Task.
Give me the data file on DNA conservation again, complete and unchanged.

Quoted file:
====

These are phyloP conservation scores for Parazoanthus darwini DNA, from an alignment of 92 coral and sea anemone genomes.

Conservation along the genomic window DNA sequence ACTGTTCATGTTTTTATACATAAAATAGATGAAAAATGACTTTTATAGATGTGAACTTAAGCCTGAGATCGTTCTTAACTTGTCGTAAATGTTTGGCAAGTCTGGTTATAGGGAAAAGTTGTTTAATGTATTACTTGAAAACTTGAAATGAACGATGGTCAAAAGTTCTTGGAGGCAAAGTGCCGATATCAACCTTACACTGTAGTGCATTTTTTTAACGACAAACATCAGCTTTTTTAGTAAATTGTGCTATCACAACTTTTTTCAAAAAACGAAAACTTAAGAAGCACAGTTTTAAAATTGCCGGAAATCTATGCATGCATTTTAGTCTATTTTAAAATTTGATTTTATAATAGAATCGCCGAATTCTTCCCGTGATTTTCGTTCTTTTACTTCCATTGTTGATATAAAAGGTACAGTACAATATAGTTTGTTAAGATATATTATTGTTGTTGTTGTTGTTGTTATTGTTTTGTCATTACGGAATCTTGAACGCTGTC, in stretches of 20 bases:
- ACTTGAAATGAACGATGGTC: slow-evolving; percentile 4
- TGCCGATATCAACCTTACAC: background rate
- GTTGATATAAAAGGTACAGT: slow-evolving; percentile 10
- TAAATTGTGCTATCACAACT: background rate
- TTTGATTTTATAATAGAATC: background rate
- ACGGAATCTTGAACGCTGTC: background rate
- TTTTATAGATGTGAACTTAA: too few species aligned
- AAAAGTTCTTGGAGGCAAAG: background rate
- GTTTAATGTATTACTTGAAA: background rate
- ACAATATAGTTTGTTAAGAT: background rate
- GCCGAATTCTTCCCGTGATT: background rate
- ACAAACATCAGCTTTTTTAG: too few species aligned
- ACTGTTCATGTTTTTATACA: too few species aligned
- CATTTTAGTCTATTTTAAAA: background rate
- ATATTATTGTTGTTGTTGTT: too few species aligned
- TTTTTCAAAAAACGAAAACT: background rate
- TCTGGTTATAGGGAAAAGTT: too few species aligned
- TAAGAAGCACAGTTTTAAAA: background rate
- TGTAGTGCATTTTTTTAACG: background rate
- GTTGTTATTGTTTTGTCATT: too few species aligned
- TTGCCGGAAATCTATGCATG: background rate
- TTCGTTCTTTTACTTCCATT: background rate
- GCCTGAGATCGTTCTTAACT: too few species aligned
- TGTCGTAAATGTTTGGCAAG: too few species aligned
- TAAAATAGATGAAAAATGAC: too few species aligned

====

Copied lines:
These are phyloP conservation scores for Parazoanthus darwini DNA, from an alignment of 92 coral and sea anemone genomes.

Conservation along the genomic window DNA sequence ACTGTTCATGTTTTTATACATAAAATAGATGAAAAATGACTTTTATAGATGTGAACTTAAGCCTGAGATCGTTCTTAACTTGTCGTAAATGTTTGGCAAGTCTGGTTATAGGGAAAAGTTGTTTAATGTATTACTTGAAAACTTGAAATGAACGATGGTCAAAAGTTCTTGGAGGCAAAGTGCCGATATCAACCTTACACTGTAGTGCATTTTTTTAACGACAAACATCAGCTTTTTTAGTAAATTGTGCTATCACAACTTTTTTCAAAAAACGAAAACTTAAGAAGCACAGTTTTAAAATTGCCGGAAATCTATGCATGCATTTTAGTCTATTTTAAAATTTGATTTTATAATAGAATCGCCGAATTCTTCCCGTGATTTTCGTTCTTTTACTTCCATTGTTGATATAAAAGGTACAGTACAATATAGTTTGTTAAGATATATTATTGTTGTTGTTGTTGTTGTTATTGTTTTGTCATTACGGAATCTTGAACGCTGTC, in stretches of 20 bases:
- ACTTGAAATGAACGATGGTC: slow-evolving; percentile 4
- TGCCGATATCAACCTTACAC: background rate
- GTTGATATAAAAGGTACAGT: slow-evolving; percentile 10
- TAAATTGTGCTATCACAACT: background rate
- TTTGATTTTATAATAGAATC: background rate
- ACGGAATCTTGAACGCTGTC: background rate
- TTTTATAGATGTGAACTTAA: too few species aligned
- AAAAGTTCTTGGAGGCAAAG: background rate
- GTTTAATGTATTACTTGAAA: background rate
- ACAATATAGTTTGTTAAGAT: background rate
- GCCGAATTCTTCCCGTGATT: background rate
- ACAAACATCAGCTTTTTTAG: too few species aligned
- ACTGTTCATGTTTTTATACA: too few species aligned
- CATTTTAGTCTATTTTAAAA: background rate
- ATATTATTGTTGTTGTTGTT: too few species aligned
- TTTTTCAAAAAACGAAAACT: background rate
- TCTGGTTATAGGGAAAAGTT: too few species aligned
- TAAGAAGCACAGTTTTAAAA: background rate
- TGTAGTGCATTTTTTTAACG: background rate
- GTTGTTATTGTTTTGTCATT: too few species aligned
- TTGCCGGAAATCTATGCATG: background rate
- TTCGTTCTTTTACTTCCATT: background rate
- GCCTGAGATCGTTCTTAACT: too few species aligned
- TGTCGTAAATGTTTGGCAAG: too few species aligned
- TAAAATAGATGAAAAATGAC: too few species aligned